polish version
translated by: Mariusz Wesolowski The following appeared in the Polish-language Gazeta of Toronto (March 22, 2001):


Here are the highlights:

After a few brief mentions in the press, the crime in Koniuchy has been surrounded by the sticky mist of silence. [Unlike Jedwabne] It is not discussed in large Polish dailies (not to mention similar foreign publications), historians don't debate it on the radio, the Primate of Poland doesn't have anything to say. Despite the inquiry opened by the Institute of National Remembrance, nobody knows what is being done, or what will be done, in this case.


One doesn't have to look for the perpetrators in Argentine or Paraguay; living for decades in total impunity, they have even been boasting about the "combat action" at Koniuchy, describing its exact course in their memoirs. The chief of the Soviet band, Genrikas Zimanas [in Polish Henryk Zyman], has been decorated by the People's Republic of Poland for his "internationalist achievements" with the Virtuti Militari [the highest Polish decoration for bravery]!

The victims of Koniuchy don't have a monument, and somehow we don't hear from Minister Przewozniak about his plans for erecting one. Their graves are situated in a neglected cemetery, and seldom someone lights there a candle - because nobody was left from entire families.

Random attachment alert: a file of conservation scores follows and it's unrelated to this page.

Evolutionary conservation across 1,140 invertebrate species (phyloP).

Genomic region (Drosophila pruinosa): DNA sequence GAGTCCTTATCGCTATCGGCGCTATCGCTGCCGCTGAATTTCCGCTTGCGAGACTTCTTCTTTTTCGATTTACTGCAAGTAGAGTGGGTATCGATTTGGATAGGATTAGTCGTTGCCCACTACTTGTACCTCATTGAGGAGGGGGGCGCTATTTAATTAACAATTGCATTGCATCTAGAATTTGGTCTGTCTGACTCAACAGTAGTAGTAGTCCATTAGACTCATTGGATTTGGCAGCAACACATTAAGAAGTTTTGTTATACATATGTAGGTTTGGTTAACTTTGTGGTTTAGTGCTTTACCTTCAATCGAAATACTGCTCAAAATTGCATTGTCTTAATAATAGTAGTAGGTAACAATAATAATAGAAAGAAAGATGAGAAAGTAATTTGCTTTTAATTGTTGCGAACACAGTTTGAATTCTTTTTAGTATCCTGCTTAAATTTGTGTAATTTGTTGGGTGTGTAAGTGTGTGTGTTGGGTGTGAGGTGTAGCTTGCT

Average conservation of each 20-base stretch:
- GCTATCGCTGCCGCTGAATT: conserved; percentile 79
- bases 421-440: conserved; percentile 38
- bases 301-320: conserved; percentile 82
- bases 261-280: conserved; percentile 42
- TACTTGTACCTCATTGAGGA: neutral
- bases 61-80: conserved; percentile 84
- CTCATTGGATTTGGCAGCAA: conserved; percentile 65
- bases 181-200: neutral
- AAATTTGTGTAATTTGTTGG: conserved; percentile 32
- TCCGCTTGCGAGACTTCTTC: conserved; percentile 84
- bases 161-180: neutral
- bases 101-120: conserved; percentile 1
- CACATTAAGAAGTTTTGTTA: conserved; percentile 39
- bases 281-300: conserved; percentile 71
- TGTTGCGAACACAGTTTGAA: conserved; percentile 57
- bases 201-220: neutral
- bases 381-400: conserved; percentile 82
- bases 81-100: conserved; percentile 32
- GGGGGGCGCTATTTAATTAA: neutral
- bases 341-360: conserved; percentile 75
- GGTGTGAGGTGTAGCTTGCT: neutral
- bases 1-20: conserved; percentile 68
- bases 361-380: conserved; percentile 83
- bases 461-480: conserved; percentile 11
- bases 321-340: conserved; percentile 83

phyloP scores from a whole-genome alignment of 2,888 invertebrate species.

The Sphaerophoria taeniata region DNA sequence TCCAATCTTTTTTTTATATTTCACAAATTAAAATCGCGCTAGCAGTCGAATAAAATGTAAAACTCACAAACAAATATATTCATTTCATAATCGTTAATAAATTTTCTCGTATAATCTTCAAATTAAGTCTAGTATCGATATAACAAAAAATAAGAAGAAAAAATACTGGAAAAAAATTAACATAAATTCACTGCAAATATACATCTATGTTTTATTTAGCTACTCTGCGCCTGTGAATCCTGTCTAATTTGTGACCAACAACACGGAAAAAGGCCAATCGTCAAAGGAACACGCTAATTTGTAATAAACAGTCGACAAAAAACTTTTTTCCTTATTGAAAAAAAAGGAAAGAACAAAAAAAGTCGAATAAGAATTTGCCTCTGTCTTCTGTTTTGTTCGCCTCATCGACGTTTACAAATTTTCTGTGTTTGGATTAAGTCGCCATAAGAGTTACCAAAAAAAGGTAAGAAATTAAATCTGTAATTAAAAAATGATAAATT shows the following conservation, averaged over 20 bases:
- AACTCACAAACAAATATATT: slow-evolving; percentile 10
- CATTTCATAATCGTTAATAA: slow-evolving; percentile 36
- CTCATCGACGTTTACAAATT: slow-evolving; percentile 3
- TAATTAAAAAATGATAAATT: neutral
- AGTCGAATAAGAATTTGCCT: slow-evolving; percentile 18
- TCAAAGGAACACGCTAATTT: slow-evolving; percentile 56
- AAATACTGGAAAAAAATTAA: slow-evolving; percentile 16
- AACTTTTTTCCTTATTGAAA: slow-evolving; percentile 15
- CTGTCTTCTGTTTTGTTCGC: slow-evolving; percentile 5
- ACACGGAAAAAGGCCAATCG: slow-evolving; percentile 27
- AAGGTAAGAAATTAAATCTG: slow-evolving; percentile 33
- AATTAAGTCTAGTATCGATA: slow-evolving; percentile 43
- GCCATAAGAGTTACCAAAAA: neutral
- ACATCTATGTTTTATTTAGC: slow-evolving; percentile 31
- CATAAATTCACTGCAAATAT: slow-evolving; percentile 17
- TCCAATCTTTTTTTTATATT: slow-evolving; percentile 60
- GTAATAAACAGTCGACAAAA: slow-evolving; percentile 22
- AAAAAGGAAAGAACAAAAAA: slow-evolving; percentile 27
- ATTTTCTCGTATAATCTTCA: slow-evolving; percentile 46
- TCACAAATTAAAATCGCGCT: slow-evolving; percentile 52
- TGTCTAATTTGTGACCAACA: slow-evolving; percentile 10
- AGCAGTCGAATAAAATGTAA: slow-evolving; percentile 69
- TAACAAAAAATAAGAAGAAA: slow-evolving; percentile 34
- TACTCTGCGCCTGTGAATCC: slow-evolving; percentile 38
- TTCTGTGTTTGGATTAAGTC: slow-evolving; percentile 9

A crime is a crime, even if it is committed in wartime. In the case of Koniuchy, known are the names of victims, the location of their graves, the identities of murderers, and the circumstances of this event. Reports about that "pacification" still exist in Lithuanian and German archives.

It seems, therefore, that the Sherlock Holmeses from the Institute should have an easy job. How can we then explain their tardiness? Is the approach to the tragedies of our nation marked again by political opportunism? Are victims of genocide again divided into "better" and "worse", "politically correct" and "inconvenient"? [...] we hear whispers about Koniuchy: "Not yet...", "Maybe later..." So, if not yet, then when? When the last witnesses of those days all die out?

Andrzej Kumor

Note: In July 1944 a unit of Soviet guerrillas, which included about 50 Jews, massacred the Polish village of Koniuchy in retaliation for its self-defense efforts to stop the ongoing robbery and rapine. Several Jewish participants have bragged about this shameful and criminal act in their memoirs published mostly in North America.

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